Tuesday, 24 January 2012

A further comment about Bradford and free schools (and Katherine Birbalsingh)


This evening Bradford Council debated free schools. Or rather a motion the Conservative Group submitted on school places. We firmly believe that the opportunities presented by Michael Gove’s liberalisation provide a solution – a blessed breath of fresh air – to the challenge facing Bradford’s education.

On one level the debate was polite, considered and informed – statistics about Bradford’s need for new school places were set before the Council and options for responding to the challenge were examined. But underlying all this was an unspoken disagreement. One captured by Ralph Berry, Labour’s Education Portfolio Holder repeatedly saying, as if to convince himself:

“I am not an ideologue. I am NOT an ideologue...”

In our motion we had innocently suggested that, rather than dealing merely with what turned up as a result of the free schools idea, Bradford Council might actively seek to promote new schools, might seek out the very best managers and leaders in education. For Cllr Berry this was too much and he started burbling about “Birbalsingh” and the “IT Free School”. I think he believes we all read the Guardian like he does!

Now Cllr Berry isn’t a teacher, he’s never led a school. He’s a social worker come Labour Councillor who too often blurs the ground between these two roles to the extent that we are unsure whether he is making a political point or expressing a professional opinion. Ralph knows his stuff! He can wax lyrical in fluent educationalist jargon and the gist of this is that he believes people like Katherine Birbalsingh to be tantamount to devils.

The only route to educational salvation is through the goodly direction of a local education authority. Without the Council, what would happen? Who would decide who goes to which school and how the buses run!

So back to what Cllr Berry called “Birbalsingh’s IT Free school”. I was curious since I’d seen reports on Ms Birbalsingh’s intention to set up a free school but knew little of her intentions. So here’s what she says;

The Michaela Community School combines tradition and innovation. It attempts to give inner-city youth a taste of the private sector, where knowledge is taught, benchmarking is common, and high expectations of behaviour and dress are the norm. But the Michaela Community School also recognises it is in the inner city. So there will be an extended day where children will be required to complete their homework, where there will be classes analysing media culture, something that is extremely destructive to our inner-city youth.

Not a mention of IT! But the truth about what Ralph doesn’t like is in that phrase “a taste of the private sector”. For the Cllr Berrys of this world the private sector in education – the world’s best schools – is simply not to be considered as a model for children’s education. And those schools focus on what we might call “traditional” subjects – you know, the one’s you and I learned when we were at school. English, Maths, Sciences, Geography, History and modern language or two. The essence of a ‘liberal arts’ education.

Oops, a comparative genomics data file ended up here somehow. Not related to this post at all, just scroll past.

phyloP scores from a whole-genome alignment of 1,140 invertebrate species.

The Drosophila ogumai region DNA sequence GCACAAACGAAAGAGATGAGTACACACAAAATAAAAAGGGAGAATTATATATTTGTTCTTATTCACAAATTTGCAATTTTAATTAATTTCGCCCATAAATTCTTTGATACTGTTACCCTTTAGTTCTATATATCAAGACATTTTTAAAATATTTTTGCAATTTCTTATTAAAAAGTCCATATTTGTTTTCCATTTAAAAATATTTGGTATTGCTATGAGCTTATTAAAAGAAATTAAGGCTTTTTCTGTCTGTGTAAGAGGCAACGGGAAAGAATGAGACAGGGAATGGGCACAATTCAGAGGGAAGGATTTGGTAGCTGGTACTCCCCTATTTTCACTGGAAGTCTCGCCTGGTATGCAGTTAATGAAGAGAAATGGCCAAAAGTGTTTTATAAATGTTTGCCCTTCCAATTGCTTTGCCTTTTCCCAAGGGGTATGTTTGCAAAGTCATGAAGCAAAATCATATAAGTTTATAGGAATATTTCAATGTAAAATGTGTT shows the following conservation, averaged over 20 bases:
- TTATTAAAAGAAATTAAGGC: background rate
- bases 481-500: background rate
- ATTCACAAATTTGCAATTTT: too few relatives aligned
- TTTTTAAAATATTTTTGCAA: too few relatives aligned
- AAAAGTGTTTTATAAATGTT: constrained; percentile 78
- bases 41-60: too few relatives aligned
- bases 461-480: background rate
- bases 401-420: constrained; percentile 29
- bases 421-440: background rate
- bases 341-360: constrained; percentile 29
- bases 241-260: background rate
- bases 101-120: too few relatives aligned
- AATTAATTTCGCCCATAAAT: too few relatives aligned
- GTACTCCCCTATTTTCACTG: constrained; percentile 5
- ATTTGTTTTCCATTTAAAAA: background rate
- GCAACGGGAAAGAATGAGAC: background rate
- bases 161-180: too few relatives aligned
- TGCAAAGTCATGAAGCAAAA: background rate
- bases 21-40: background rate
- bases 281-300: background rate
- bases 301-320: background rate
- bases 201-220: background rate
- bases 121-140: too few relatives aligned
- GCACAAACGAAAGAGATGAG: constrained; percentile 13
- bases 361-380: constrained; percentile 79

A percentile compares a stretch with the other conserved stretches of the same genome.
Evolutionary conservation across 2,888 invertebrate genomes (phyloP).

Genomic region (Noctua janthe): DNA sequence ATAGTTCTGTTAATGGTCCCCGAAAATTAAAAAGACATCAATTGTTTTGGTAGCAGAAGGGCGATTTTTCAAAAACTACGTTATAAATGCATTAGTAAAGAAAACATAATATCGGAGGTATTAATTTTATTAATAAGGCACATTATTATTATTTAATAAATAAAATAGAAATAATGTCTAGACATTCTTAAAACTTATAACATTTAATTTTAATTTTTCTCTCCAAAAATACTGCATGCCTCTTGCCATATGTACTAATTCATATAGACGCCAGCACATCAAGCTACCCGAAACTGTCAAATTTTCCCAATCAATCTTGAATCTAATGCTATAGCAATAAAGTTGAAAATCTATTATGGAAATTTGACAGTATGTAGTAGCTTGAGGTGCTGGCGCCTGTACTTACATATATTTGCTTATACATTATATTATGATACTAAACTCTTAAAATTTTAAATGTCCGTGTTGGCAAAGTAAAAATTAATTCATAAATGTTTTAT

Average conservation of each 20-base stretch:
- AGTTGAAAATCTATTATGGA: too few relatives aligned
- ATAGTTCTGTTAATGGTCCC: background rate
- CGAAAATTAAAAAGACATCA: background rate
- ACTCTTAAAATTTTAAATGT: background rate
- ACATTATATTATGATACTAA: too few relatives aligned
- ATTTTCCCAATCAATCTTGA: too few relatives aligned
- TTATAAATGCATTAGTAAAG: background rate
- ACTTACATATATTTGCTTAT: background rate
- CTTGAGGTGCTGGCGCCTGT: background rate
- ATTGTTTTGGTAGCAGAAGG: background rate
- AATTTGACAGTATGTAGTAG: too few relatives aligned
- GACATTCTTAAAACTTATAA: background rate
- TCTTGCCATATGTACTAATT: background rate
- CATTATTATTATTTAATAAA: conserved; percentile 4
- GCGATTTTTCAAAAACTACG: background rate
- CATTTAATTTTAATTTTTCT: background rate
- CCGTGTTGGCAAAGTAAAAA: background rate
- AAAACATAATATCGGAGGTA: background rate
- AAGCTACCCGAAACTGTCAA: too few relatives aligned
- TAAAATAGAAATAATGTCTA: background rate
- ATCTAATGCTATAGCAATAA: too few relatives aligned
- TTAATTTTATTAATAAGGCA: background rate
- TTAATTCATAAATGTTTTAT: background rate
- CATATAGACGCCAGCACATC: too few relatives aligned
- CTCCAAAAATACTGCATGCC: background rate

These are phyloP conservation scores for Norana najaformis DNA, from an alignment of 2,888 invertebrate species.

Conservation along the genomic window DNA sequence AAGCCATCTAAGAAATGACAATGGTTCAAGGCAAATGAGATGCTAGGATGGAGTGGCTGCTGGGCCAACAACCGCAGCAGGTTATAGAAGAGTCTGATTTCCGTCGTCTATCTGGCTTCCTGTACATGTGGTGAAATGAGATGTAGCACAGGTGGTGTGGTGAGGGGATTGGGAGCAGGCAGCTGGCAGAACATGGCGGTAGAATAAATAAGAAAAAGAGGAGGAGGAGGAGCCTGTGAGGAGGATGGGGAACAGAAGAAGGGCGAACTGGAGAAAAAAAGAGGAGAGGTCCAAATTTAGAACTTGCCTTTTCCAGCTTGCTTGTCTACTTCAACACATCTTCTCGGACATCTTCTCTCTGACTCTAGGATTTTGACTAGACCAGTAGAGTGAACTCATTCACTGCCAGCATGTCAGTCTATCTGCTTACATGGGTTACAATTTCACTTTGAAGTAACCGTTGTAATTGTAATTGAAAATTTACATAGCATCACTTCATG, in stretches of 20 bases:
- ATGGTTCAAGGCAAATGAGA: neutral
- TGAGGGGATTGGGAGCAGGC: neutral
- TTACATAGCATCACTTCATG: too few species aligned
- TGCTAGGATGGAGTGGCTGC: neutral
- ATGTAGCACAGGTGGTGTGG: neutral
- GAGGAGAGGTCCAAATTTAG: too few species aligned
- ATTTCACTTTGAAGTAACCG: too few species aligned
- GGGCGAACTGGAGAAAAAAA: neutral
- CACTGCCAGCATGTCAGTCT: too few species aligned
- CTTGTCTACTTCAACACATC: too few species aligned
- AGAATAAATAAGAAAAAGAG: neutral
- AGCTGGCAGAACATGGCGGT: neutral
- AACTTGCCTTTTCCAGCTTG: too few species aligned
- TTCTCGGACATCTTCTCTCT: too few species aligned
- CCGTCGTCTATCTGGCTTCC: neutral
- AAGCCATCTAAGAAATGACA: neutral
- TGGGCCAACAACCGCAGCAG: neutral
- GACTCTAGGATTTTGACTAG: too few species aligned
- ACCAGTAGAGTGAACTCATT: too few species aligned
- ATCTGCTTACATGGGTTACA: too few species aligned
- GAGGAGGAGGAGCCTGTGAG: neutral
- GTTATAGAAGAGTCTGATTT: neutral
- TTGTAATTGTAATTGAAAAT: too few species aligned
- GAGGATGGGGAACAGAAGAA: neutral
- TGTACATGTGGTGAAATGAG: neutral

The sort of education that people are prepared to pay thousands of pounds each year to buy – delivered free to ordinary children from an inner city community. What could be a problem with that? Indeed, in Bradford, the idea of free schools has been grasped. Here’s the list (there may be more):

Dixons City Free Primary
Dixons City Free Secondary
One in a Million Free School
Kings Science Academy
Rainbow Primary
Bradford Girl’s Grammar School
Bradford Christian School
Netherleigh & Rossefield School
Bradford District Free School

The Council should wake up and take note of these innovations – this is the future of education in the City, these are the challenges to years of underperformance by the existing schools. And this is a faster, more assured and more effective way of meeting the future needs of the City than the bureaucratic, hand-wringing, jargon-loaded system Cllr Berry (and the Council’s professional leadership) promote.

We should note that, despite panels, boards, meetings, strategies, press briefings and hours of expensive officer time, these creative and innovative schools are the only ones addressing Bradford’s need for new school places – places in good schools.

So to answer Cllr Berry’s ignorant assertion – yes, I’d be delighted if a successful, effective and exciting educational leader like Katherine Birbalsingh came to Bradford to set up a school.


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